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Ankle sprains are common injuries that usually recover without problem. Rest, ice, compression and elevation for a few days, followed by a gradual return to activity, will usually be sufficient. If pain is severe and walking is very difficult, early assessment by a medical practitioner may be warranted to rule out serious injuries like fractures or tendon ruptures.

First time injuries may take as long as two months before function returns to normal. Recovery can often be hastened by a supervised training programme working with a physiotherapist or trainer.

Occasionally however, problems remain. The commonest complaints are of persistent pain, and instability. These may range from difficulties with sports, to pain or instability even when walking.



A careful history and thorough physical examination is the most important part of assesment. This often includes an inspection of shoes and footwear, which give a clue to possible problems and abnormalities in gait. For athletes, an understanding of training and competiton schedules is important when formulating a treatment plan.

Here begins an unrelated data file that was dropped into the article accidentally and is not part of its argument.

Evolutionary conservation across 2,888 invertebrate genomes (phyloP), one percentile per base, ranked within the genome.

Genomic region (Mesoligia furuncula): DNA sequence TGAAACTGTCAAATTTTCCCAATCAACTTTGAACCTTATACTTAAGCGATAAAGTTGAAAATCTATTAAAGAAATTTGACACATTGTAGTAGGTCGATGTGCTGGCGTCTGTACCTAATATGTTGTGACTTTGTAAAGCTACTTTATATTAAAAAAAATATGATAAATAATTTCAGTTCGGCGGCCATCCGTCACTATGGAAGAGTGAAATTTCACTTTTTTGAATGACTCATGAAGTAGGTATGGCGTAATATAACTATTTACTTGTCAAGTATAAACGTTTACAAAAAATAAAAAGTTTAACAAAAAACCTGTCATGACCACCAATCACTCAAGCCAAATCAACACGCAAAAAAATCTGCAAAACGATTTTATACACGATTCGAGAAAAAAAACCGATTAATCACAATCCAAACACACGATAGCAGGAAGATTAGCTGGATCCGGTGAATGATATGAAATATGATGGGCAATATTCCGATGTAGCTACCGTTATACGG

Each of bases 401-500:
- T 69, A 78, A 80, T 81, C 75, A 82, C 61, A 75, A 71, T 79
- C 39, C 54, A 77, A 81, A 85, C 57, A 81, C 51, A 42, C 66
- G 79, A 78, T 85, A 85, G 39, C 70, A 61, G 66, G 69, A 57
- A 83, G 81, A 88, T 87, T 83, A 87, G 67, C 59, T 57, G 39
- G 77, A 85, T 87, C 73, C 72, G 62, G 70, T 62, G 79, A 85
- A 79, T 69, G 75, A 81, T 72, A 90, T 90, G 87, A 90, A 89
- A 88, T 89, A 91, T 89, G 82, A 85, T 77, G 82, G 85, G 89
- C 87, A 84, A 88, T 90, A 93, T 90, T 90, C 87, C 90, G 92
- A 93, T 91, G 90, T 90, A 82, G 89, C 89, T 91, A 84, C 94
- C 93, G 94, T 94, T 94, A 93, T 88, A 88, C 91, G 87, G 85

Often, x-rays will be done as a basic level of assessment. Occasionally, more detailed examinations such as ultrasound or MRI scans will be helpful.

In situations where diagnosis is difficult, diagnostic injections can be helpful.




  • Most commonly, persistent instability is due to the tear or stretching out of the lateral ligaments of the ankle.
  • Dislocation or subluxation of the peroneal tendons
  • Muscle weakness or nerve injury
  • Pain from a structure in the ankle that inhibits the muscles that support the ankle
  • Deformities of the foot or ankle.


  • Osteochondral fractures or bruises of the talus
  • Early ankle arthritis or loose bodies
  • Synovitis
  • Tears of peroneal tendons
  • Sinus Tarsi



1. Pain

Many of the causes of ankle pain can be treated by an arthroscopic or ‘keyhole’ surgery technique.